By now, you all should know how my brain works: I think and write in song lyrics. I love music, and over the past week I have been humming and singing off-key (don’t judge me!) to one of my favorite gospel songs, “Grateful” by Hezekiah Walker.
grateful for the things
that You have done
grateful for the victories we’ve won
I could go on and on and on
about Your works
grateful, grateful, so grateful just
to praise you, Lord
Flowing from my heart—
are the issues of my heart—
Without a doubt, the issues of our hearts and the issues of this world abound. There’s no need to deny our reality. We are living in perilous times from the ongoing pandemic and geopolitical wars to record-breaking inflation. We have a lot to bemoan, but we also have a lot to be grateful for.
Gratitude is an invitation to enter the tension of “calling a thing a thing” by telling the whole, ugly truth, while at the same time thanking God that you still have breath in your body—still have provision, whether it be a small or great portion. If you are reading this blog post right now, that is evidence of God’s grace in your life: you’re still in the land of the living. We are still here despite the ways that COVID-19 has claimed the lives of close to one million people in the United States at the time of this writing. If that doesn’t cause you to shout, I don’t know what will.
Cultivating a spirit of gratitude toward God for the blessings in our lives enables us to tell the truth about our reality. Gratitude eschews denial because it’s the truth about our current reality that illuminates God’s grace in our lives. Gratitude is how I can say “we down bad” and God is good at the same time. We can do this because of the example that Jesus left for us.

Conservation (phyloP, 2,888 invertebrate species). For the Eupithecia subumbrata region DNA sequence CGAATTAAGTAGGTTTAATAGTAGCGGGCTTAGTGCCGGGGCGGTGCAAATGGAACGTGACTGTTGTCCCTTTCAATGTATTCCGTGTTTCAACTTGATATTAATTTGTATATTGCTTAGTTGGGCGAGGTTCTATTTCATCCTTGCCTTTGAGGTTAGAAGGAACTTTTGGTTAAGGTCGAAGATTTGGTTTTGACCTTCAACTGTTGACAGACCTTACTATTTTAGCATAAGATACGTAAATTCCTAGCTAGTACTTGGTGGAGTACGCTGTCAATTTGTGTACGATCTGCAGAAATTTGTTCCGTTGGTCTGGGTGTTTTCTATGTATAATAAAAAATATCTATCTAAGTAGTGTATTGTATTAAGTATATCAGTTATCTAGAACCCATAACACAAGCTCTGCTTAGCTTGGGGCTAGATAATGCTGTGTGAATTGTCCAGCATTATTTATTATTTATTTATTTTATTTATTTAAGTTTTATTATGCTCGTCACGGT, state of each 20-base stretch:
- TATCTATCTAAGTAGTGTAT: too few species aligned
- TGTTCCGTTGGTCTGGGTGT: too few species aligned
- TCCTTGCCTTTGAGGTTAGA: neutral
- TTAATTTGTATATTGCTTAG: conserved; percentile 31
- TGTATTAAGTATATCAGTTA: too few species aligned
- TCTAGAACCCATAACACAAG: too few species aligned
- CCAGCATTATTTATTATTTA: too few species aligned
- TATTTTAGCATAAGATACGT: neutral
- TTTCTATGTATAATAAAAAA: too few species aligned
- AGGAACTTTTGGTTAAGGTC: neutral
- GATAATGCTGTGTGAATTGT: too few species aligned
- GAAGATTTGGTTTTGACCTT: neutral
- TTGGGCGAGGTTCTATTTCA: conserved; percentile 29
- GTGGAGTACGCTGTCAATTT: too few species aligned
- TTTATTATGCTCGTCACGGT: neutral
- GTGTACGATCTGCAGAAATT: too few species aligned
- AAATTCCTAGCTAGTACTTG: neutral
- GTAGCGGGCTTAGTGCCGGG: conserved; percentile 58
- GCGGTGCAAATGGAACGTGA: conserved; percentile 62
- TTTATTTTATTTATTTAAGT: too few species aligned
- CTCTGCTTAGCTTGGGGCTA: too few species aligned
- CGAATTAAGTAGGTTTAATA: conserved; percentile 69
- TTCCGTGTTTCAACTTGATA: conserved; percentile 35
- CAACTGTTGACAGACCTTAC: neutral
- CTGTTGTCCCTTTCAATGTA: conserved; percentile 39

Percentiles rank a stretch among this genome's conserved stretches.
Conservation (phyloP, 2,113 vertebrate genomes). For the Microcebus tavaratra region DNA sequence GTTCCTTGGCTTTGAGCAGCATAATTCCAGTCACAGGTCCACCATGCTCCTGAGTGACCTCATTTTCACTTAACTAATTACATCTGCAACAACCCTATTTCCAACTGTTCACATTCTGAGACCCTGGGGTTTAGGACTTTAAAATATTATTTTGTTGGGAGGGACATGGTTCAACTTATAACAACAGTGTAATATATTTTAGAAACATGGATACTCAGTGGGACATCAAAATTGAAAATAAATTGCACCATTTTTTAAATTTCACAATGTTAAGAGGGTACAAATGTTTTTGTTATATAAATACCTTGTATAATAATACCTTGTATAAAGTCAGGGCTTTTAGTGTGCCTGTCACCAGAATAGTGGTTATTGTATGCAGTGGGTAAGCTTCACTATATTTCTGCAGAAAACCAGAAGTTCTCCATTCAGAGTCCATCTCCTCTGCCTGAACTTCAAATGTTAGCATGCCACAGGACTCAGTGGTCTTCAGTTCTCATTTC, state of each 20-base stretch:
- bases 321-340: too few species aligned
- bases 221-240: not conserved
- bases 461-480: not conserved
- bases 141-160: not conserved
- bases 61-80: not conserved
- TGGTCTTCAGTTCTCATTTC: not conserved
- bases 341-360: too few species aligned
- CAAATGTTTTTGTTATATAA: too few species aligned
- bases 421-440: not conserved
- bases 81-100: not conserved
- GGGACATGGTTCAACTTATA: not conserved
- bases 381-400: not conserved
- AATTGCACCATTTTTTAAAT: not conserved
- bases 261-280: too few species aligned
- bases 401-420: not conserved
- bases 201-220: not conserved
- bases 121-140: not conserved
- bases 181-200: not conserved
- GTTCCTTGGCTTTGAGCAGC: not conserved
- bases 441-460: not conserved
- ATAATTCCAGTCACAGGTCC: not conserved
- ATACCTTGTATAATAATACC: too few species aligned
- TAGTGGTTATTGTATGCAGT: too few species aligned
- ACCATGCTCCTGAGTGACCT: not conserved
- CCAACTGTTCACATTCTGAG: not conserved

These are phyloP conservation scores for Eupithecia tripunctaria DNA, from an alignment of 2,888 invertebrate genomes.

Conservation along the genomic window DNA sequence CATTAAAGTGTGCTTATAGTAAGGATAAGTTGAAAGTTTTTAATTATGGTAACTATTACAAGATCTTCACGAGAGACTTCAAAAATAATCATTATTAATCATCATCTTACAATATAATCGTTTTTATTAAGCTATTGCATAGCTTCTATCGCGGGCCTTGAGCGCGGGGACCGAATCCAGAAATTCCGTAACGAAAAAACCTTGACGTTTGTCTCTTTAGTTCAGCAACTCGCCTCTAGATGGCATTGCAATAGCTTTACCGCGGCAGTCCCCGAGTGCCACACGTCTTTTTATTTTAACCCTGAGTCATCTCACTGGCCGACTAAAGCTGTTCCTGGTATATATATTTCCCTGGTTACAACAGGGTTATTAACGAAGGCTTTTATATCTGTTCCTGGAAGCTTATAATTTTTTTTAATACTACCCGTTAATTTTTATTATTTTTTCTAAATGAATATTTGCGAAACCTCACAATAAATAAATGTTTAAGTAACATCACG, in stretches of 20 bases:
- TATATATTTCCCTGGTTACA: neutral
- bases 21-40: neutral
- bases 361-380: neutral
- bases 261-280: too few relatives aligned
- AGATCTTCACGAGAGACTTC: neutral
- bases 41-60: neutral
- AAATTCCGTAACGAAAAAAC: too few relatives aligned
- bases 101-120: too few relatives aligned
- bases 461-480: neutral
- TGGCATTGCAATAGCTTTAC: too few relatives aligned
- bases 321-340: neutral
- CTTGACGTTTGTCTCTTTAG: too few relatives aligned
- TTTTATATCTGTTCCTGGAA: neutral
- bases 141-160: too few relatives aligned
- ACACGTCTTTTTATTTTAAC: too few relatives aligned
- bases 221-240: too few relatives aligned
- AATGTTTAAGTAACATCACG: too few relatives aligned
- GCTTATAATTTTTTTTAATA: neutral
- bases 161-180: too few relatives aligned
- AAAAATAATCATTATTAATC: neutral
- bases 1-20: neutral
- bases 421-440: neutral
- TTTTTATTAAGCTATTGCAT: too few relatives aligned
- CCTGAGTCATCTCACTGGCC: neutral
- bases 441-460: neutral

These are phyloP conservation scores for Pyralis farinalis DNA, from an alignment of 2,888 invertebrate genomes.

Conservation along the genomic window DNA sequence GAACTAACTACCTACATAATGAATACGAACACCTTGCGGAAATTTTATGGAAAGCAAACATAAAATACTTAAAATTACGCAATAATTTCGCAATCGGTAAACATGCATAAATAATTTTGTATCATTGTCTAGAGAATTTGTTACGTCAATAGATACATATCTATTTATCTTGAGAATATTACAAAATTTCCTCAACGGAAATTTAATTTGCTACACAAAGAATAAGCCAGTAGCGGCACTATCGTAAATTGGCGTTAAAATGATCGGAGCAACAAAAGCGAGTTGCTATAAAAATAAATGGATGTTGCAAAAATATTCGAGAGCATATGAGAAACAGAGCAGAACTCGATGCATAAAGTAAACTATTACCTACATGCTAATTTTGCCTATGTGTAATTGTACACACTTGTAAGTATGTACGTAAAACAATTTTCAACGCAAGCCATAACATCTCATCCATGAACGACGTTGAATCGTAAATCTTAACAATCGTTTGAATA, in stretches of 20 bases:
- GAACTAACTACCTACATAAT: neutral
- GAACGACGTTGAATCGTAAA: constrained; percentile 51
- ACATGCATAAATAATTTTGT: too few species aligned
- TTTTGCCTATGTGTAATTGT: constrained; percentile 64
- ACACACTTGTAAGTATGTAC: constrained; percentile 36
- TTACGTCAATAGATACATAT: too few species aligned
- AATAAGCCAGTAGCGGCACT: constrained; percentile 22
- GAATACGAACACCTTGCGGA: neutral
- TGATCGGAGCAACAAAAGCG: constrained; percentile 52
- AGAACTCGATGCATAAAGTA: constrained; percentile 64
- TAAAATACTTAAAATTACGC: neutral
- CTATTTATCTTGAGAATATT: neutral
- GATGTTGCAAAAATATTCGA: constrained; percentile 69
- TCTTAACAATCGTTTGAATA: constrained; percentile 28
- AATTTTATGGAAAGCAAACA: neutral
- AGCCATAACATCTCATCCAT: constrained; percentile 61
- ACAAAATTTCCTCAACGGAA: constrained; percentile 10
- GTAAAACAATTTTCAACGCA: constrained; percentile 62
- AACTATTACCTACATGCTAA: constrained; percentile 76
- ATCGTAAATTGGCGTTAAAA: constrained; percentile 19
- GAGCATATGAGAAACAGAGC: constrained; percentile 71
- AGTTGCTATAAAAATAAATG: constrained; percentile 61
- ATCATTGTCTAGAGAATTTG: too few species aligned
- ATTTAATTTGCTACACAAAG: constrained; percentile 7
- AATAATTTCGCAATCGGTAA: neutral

This is the time of year when Christians celebrate the death, burial, and resurrection of Jesus Christ. As Jesus was preparing to go to the cross, Matthew 26:36-46 records Jesus’ prayer to God the Father in the Garden of Gethsemene. Jesus told his disciples, “My soul is overwhelmed with sorrow to the point of death. Stay here and keep watch with me.” He went away and prayed to God three times to take the cup of suffering away from Him. In the account in Luke 22:44, we read that Jesus was sweating blood. The issues of His heart were literally flowing from His pores. Then on the cross, while Jesus was in agony and the sins of the whole world were laid on Him, He cried out, “My God, my God, why have you forsaken me?” (Psalm 22:1).
Jesus, who is the Truth, shows us how to tell the truth about our situation.
One thing about Hezekiah Walker’s “Grateful” is that when the song is sung in church, you can’t help but sing along—even if you’re not feeling grateful in the moment. Sometimes it takes time for our internal disposition to catch up with the reality of God’s goodness toward us. One way we can bring them into alignment is by thanking God for one thing He has done for us. Before you know it, you’ll be able to notice more of the blessings God has bestowed on your life.
The bad isn’t hard to find because it’s all around us, so let’s look for the good. Gratitude along with faith in God is how we will get over.
How do you express gratitude to God, even during a challenging season in your life?Leave a Comment
You show gratitude to God in the difficult times through praying and praising him through whatever storm you are facing. Praise him in the same way you would for a great blessing. That’s how you put trust in God.
Ekemini Uwan (she/her) says
Amen! Happy Easter Monday to you, Marcy!
Pamela Brogdon-Wynne says
I thank God that I am alive as I workout in the gym. Sometimes when I am struggling in Pilates I simply thank the Lord that I am alive and able to breath this hard allowing me to accomplish the task at hand. Breathing hard, exhaling in and out reminds me that I am indeed alive.
Ekemini Uwan (she/her) says
Yes, learning to thank God for everything: small and great. Gratitude truly is a lifestyle.